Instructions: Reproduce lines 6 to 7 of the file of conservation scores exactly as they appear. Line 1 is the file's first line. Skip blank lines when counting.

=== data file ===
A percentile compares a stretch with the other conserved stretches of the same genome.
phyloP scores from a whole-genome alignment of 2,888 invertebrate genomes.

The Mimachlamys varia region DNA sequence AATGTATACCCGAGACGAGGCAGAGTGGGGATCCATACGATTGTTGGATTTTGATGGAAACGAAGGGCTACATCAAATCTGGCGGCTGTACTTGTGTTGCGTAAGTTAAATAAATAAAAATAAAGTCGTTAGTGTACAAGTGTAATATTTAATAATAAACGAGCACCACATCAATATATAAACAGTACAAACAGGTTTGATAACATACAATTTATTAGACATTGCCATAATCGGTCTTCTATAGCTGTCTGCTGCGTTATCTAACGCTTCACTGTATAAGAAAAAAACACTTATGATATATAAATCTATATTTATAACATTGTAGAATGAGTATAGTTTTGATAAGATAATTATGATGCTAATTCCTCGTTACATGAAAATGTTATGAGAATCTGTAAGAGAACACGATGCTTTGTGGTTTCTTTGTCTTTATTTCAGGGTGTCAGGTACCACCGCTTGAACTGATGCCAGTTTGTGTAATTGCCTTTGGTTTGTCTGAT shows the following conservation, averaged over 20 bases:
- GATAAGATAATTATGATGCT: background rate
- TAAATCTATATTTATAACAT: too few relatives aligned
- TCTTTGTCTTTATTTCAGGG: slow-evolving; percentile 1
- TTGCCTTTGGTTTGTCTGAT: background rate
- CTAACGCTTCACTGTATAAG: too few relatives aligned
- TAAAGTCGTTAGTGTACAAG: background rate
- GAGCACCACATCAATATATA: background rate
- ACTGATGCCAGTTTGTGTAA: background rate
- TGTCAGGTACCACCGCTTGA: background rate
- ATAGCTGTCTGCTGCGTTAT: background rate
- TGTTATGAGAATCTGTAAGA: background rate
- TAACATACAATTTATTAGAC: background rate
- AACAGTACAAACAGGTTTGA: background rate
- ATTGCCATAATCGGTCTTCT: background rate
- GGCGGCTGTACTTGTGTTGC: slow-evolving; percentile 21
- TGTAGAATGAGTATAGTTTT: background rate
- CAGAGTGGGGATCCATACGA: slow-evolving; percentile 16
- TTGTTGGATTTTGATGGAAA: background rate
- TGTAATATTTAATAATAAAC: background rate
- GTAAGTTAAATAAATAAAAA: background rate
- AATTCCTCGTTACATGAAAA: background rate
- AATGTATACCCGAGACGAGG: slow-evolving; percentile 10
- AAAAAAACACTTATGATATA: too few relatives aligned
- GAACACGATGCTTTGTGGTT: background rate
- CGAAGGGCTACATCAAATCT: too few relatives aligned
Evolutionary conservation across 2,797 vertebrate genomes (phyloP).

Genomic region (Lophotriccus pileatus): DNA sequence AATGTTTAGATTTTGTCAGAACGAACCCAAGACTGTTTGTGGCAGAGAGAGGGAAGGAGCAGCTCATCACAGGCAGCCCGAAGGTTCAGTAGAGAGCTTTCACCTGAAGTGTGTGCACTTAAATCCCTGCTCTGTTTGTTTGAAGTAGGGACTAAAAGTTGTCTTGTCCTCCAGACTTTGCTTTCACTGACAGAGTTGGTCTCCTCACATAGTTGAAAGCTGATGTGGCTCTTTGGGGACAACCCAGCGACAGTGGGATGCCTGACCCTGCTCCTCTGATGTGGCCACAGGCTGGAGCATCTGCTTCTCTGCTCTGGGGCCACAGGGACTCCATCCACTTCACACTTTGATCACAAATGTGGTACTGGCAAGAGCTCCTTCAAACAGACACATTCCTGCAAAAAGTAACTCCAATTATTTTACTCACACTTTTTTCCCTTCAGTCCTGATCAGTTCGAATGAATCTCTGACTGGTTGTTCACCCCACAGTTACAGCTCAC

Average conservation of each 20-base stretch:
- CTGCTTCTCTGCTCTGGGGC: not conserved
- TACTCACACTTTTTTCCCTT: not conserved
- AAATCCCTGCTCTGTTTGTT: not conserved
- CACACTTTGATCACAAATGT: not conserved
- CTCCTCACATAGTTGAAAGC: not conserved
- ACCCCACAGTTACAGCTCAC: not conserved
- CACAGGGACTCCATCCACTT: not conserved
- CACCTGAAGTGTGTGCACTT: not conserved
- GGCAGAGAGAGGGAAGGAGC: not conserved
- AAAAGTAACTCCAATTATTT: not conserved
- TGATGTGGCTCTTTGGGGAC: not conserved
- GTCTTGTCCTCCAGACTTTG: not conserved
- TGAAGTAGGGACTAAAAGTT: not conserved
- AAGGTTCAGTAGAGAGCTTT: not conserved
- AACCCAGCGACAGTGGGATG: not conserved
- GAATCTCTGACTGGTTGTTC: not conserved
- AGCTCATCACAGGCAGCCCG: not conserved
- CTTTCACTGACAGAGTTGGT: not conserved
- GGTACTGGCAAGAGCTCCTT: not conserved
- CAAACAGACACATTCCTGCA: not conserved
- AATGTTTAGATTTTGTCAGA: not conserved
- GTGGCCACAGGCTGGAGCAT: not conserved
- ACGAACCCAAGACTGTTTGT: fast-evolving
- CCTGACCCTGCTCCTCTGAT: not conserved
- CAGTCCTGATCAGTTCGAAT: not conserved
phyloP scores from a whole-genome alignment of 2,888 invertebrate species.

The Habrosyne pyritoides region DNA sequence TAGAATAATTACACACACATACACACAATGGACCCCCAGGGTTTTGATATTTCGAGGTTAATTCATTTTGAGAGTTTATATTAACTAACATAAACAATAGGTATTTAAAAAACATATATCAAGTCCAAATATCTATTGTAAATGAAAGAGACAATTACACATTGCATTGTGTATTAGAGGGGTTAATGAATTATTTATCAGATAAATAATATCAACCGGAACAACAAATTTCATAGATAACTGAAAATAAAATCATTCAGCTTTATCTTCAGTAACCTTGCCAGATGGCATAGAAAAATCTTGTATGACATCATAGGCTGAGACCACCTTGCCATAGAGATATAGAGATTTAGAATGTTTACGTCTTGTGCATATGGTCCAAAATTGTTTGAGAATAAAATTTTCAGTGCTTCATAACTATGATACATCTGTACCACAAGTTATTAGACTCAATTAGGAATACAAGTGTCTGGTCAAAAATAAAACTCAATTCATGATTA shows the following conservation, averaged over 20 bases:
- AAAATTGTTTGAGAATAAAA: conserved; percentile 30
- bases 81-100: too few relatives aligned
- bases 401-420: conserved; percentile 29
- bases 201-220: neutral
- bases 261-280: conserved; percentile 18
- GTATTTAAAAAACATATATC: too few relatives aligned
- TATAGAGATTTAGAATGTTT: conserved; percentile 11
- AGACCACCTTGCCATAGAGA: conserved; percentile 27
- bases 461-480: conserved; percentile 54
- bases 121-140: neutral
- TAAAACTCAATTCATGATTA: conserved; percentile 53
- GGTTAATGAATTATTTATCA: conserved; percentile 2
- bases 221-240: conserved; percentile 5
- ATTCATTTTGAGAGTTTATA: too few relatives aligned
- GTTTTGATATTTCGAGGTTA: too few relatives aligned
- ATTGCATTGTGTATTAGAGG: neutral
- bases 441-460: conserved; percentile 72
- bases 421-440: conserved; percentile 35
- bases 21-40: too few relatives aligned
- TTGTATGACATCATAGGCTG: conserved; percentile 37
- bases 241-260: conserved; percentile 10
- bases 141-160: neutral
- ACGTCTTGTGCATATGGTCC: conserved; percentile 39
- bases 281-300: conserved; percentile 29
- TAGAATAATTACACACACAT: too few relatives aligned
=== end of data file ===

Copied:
- TCTTTGTCTTTATTTCAGGG: slow-evolving; percentile 1
- TTGCCTTTGGTTTGTCTGAT: background rate